When the locked room was entered twenty-two cases of bottled beer were found and sent to headquarters where they are held as evidence. Among the persons arrested were eight women besides Jack Gallagher's wife, who at midnight was released on a cash bond of $500.

All of those arrested said they lived at the hotel. Mrs. Gallagher denied that all of the women lived there, but said only two or three of them were roomers.

When the raid was made, Gallagher threatened to place charges against the police. Their jobs were to be had, according to him, and he told them he would get them. Until he was locked in the holdover Gallagher continued his swaggering tactics. He refused to discuss his arrest.

BEER FOR OWN USE.

Gallagher's wife informed the police that they had a government license, which expired in July. She denied that the police found anyone drinking beer, or that any beer had been sold. Before she was aware that the police had confiscated the beer, she said no evidence had been secured. When asked what they were doing with so many cases in the hotel, she said it was for their private use. Mrs. Gallagher said the police and newspapers were endeavoring to bankrupt them, but that they had plenty left. The habitues were released on $11 bond.

Jack Gallagher has had a varied experience in the North End, having been at various times a policeman, ward politician and saloonkeeper. Following numerous arrests for disturbing the peace, he was finally compelled to serve a term in the workhouse for an assault upon a newspaper man.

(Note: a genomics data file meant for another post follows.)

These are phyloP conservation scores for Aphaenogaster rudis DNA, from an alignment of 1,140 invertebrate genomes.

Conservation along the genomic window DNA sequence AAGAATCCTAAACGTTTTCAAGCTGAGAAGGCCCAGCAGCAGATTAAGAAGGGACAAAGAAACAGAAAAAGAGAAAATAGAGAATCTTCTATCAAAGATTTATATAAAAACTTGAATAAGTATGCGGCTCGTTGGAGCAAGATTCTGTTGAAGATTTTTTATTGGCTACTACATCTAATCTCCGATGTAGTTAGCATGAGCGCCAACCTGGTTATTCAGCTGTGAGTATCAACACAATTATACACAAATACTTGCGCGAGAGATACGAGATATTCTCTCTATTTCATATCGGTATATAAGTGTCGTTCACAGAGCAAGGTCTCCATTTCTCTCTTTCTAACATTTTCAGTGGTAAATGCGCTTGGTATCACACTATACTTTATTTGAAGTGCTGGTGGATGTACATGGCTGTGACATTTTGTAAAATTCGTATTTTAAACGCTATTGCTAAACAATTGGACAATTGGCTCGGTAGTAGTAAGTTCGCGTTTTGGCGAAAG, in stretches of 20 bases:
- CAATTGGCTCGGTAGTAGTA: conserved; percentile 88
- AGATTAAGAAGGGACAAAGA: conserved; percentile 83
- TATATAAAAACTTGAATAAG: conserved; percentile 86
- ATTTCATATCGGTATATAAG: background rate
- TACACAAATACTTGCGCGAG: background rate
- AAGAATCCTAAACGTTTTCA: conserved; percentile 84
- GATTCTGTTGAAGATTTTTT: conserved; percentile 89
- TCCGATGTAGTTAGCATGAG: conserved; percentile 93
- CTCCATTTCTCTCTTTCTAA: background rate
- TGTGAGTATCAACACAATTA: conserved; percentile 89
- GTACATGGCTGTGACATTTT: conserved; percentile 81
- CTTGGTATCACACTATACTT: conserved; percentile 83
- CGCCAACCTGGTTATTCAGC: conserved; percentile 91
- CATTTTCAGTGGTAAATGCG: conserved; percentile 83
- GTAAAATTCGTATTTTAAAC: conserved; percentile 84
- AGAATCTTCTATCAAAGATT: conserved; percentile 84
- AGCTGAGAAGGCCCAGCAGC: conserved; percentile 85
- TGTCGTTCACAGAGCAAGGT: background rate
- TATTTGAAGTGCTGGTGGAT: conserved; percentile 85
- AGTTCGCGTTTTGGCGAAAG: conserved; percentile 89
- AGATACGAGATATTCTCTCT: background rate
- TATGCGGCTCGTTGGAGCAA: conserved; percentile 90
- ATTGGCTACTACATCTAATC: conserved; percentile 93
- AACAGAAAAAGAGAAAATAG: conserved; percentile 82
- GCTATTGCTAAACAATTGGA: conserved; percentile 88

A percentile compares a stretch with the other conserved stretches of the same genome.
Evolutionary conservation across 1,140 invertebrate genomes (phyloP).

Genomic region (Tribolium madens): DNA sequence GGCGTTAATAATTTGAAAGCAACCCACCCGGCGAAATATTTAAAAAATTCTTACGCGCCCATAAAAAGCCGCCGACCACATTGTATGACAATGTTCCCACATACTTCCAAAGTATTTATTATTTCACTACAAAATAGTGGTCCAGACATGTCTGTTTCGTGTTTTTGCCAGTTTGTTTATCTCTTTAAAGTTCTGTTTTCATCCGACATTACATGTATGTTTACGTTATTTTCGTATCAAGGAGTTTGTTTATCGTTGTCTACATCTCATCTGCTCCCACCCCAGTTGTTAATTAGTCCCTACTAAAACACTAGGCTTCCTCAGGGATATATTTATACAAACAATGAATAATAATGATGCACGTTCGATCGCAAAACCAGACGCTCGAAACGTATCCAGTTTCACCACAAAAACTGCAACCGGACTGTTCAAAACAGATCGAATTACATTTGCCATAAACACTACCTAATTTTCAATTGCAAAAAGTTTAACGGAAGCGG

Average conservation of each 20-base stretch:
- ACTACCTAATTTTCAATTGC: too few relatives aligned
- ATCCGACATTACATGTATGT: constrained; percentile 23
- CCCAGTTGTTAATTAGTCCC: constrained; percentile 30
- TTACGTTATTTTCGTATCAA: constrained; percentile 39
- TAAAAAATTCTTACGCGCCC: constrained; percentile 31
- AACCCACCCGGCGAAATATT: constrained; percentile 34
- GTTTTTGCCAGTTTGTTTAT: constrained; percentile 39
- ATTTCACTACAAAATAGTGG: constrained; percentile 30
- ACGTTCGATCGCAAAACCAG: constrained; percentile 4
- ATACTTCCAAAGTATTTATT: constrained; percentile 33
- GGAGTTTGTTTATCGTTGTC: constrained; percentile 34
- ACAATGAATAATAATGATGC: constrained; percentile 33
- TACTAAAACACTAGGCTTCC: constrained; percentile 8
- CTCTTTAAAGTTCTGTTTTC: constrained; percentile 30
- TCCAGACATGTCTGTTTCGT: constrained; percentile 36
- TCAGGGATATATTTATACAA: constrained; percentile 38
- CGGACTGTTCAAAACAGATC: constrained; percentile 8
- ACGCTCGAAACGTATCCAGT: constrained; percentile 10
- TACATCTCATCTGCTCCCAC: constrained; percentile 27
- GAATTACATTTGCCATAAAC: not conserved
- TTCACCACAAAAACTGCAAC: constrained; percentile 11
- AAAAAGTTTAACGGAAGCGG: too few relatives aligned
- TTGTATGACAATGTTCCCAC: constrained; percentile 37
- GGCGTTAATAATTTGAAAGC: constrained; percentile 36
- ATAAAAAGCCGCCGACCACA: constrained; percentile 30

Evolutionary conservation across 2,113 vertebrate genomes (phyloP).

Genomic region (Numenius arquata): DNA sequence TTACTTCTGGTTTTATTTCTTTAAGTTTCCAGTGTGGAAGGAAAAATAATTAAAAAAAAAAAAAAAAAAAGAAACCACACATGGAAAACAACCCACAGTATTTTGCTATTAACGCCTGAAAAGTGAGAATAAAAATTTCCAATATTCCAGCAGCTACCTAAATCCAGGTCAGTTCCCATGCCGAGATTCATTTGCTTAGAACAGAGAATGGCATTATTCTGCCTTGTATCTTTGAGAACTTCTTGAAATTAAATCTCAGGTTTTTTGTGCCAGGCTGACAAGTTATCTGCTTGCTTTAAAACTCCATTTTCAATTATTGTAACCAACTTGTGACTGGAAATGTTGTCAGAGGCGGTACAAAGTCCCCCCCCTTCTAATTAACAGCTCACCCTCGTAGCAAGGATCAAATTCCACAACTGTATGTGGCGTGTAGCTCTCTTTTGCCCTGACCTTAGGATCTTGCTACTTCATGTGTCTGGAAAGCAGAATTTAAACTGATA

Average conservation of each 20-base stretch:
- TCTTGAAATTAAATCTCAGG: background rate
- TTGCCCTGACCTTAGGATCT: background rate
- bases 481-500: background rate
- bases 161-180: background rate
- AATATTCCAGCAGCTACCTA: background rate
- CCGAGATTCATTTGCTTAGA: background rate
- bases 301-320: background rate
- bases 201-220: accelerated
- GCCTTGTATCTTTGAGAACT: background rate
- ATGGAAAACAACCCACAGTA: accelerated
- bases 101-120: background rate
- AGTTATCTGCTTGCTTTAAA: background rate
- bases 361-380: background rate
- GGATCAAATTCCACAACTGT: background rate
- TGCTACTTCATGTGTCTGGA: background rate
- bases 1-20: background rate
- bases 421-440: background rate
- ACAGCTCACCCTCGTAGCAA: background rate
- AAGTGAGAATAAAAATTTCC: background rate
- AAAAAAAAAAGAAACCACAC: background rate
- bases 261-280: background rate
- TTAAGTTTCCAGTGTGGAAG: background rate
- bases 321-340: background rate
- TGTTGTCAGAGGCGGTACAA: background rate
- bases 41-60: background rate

The officers participating in the raid under Captain Walter Whitsett were Sergeant Edward McNamara and Patrolmen George Hightower, Daniel Jones, P. J. Murphy, Vincent Maturo, Charles Walters, Walter Doman, Thomas Eads, Thomas Maddigan, Frank Rooth and Patrick Dalton.

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May 28, 1909

BOUNDARIES FOR TENDERLOIN.

Tenement Commission's Advice Con-
cerning "Red Light" Districts.

In a letter to the board of police commissioners yesterday the tenement commission advised the board that conditions on Twelfth street in the neighborhood of Central high school were not ideal, and that many hotels and rooming houses in that neighborhood were frequented by an undesirable class of inmates.

The commission also advised that the "red light" district be segregated to definite boundaries, south of Twelfth street. The letter advised that the boundaries of the district be fixed at Main street on the west, McGee street on the east, Eighteenth street on the south and Fourteenth street on the north. The district in the North End should be bounded on the north by Second street, on the east by Wyandotte street, on the south by Fifth street and on the west by Broadway.